Baltimore Washington Eye Center, Maryland

Sunday, October 23, 2016

Aging Eye Problems

About Aging Eye Problems
Aging eye problems are a fact of life for adults growing older just like wrinkles, slowing metabolism and graying hair. Eventually, your eyes are affected by age so it’s important to understand how your eyes change with age and what you can do to preserve your eye health and vision. Some aging eye changes and problems are expected and normal and others indicate the presence of eye diseases that need to be detected, diagnosed and treated or changes that need to be addressed to preserve vision. For these reasons, having regular eye exams at the intervals recommended by your eye doctor is key-especially after the age of 40 years old.

Beginning in your late 30’s and early 40’s, the crystalline lens in your eye loses flexibility, making it difficult to focus and read up close. Your arms seem “too short.” This condition is called presbyopia, which literally means "aging eye", and is most often treated with single vision reading glasses, progressive lenses, or bifocals depending on how you need to use your eyes for various tasks throughout the day, for work or recreation.

Dry Eye
Dry eye often develops with age and is a common problem for women during pregnancy and menopause. These hormonal changes cause changes in the eyes’ tear production. Certain medications can also cause dry eye. If you have dry eye, you may be prone to an eyelid irritation called blepharitis, a common cause of irritation or swelling of the eyelids. The cause of your dry eye, either too few tears being produced or too rapid evaporation of tears, will need to be diagnosed and then your eye doctor can prescribe a range of treatments including eye drops that add artificial tears, prescription eye drops that help you make more of your own tears called Restasis®, tiny punctal plugs to help you retain more of your own tears, anti-inflammatory eye drops and many other treatment options to provide relief for your dry eye symptoms.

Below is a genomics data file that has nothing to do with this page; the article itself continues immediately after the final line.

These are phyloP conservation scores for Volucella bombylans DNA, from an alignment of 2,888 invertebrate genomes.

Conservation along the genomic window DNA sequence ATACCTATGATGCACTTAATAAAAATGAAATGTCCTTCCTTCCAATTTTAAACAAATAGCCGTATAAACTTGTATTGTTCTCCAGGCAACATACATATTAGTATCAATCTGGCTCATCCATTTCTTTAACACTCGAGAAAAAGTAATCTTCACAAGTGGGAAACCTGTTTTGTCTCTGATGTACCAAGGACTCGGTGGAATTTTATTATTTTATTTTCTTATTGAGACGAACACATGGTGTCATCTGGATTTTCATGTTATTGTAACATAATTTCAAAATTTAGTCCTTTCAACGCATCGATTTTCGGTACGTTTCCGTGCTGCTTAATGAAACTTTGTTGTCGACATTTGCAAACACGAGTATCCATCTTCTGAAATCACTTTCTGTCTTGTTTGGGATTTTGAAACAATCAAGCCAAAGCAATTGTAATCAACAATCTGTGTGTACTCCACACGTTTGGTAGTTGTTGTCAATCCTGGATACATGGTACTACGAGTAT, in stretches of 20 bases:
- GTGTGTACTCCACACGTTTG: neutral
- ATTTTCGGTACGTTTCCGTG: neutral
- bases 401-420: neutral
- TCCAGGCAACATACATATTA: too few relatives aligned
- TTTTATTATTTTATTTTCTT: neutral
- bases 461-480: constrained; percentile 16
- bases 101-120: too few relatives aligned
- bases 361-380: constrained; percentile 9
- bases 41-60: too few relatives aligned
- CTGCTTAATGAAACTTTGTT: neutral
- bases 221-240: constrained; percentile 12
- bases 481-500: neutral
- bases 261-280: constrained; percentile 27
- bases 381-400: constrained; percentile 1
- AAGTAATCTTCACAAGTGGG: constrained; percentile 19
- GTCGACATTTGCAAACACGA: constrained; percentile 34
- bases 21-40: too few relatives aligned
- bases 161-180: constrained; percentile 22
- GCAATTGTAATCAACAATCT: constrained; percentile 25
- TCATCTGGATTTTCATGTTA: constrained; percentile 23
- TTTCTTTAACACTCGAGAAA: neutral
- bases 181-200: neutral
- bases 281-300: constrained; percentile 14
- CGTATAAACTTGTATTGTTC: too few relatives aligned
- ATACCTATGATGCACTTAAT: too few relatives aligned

Diabetic Retinopathy
People in their 50’s, 60’s and 70’s with diabetes are most at risk for this disease. Diabetic retinopathy occurs when the small blood vessels inside the retina swell, leak fluid or close off completely due to damage from elevated blood sugar levels. But, you can take steps to prevent diabetic retinopathy with tight control of blood sugar, low fat diets, regular exercise and controlling blood pressure levels. It is also critical to see your eye doctor regularly for diabetic eye exams, as the vision loss from diabetic retinopathy can be slowed and often prevented with early detection, diagnosis, and treatment.

Cataracts are very common in older people. As you age, proteins in your crystalline lens begin to clump together and cause the lens to become cloudy. The less transparent lens causes blurry, cloudy or dim vision and increases glare and haloes around lights. Many people with the condition describe it as similar to looking out of a dirty windshield. Cataracts can interfere with daily activities like reading, nighttime driving, and distinguishing colors. While updating your eyeglass prescription may provide some benefit when you have early cataracts, the only really effective treatment for cataracts is cataract surgery where the cloudy lens is removed and replaced with a permanent artificial lens implant which can correct the cataract as well as nearsightedness, farsightedness, astigmatism and even presbyopia.